The Quest for the Perfect Alpine Touring Boot, Part III
The third boot I tried in my quest for the perfect alpine touring boot was the Dynafit Gaia TF-X, the company's premier women's alpine touring boot. (Check out tips on buying AT boots and a review of the Black Diamond Shiva in Quest, Part I and a review of the Scarpa Diva in Quest, Part II.) I've put in a bunch of days on the Gaia, including five days of phenomenal touring in the Purcells of British Columbia. The verdict: favorable.
My favorite thing about this boot was its touring mode. The liner has a tongue, of course, but the shell wraps around like a typical alpine boot. This means that when it's all undone, it flexes evenly and easily. You don't get a big bump of plastic all up in your shin like tongued shells. Even on a day of nearly 4,000 vertical feet of skiing and skinning and 4 miles of traversing, it gave me no issues whatsoever. That's pretty good.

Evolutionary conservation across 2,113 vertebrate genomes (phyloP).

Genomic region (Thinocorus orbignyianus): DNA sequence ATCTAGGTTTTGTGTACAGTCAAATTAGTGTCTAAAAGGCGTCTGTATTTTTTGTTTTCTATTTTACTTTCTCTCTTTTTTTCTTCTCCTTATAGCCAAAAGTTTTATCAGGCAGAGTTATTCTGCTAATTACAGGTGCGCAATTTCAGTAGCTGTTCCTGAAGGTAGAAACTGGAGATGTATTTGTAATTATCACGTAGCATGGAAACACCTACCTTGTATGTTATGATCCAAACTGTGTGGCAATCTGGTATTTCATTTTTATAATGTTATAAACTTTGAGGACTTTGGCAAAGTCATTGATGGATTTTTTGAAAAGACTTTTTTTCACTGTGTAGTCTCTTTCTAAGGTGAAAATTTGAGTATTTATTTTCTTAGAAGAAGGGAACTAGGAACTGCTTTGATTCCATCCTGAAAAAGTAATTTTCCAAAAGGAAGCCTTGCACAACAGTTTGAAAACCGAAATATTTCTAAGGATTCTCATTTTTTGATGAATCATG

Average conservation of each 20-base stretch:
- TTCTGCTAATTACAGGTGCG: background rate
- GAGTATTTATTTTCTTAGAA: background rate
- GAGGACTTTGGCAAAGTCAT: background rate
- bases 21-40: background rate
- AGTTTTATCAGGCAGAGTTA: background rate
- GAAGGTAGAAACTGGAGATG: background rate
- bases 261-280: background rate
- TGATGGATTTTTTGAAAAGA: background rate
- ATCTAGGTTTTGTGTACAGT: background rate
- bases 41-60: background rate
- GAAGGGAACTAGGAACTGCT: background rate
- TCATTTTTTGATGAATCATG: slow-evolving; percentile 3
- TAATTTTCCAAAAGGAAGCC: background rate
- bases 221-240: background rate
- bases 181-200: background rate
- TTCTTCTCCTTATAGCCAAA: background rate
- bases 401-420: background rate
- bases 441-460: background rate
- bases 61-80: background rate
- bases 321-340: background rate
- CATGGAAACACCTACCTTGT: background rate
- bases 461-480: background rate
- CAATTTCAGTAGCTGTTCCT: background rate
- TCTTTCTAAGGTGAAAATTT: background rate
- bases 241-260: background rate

The ski mode was reasonably aggressive for powder skiing—certainly more so that the squishy Dynafit models of yesteryear—but it simply has too much give for precise turns on hardpack. The cuff also comes up a bit short, meaning it gives less support for taller girls. I'm 5'6″ and it was okay. (The lower cuff could be a boon for gals under, say, 5'4″.) Weighing in just under 8 pounds per pair, the Gaias aren't exactly the lightest boots on the market. That said, I think they're worth their weight in comfort.
This boot fits a medium to narrow foot well, and, like the other boots I tried, has a thermomoldable liner. The heel cup helps keep you locked in, and the four buckles are easy to lock down and resist icing up. Though they're somewhat heavy and the least stiff of the pairs I've tested so far, the Gaias would be my pick for two reasons: They fit my feet the best and I love the comfort of the tour mode for day-to-day use. (For skiing really rowdy terrain, I'll use something stiffer.)
I have one pair of alpine touring boots left to beat into the ground: the Garmont Lusters. The contest is on…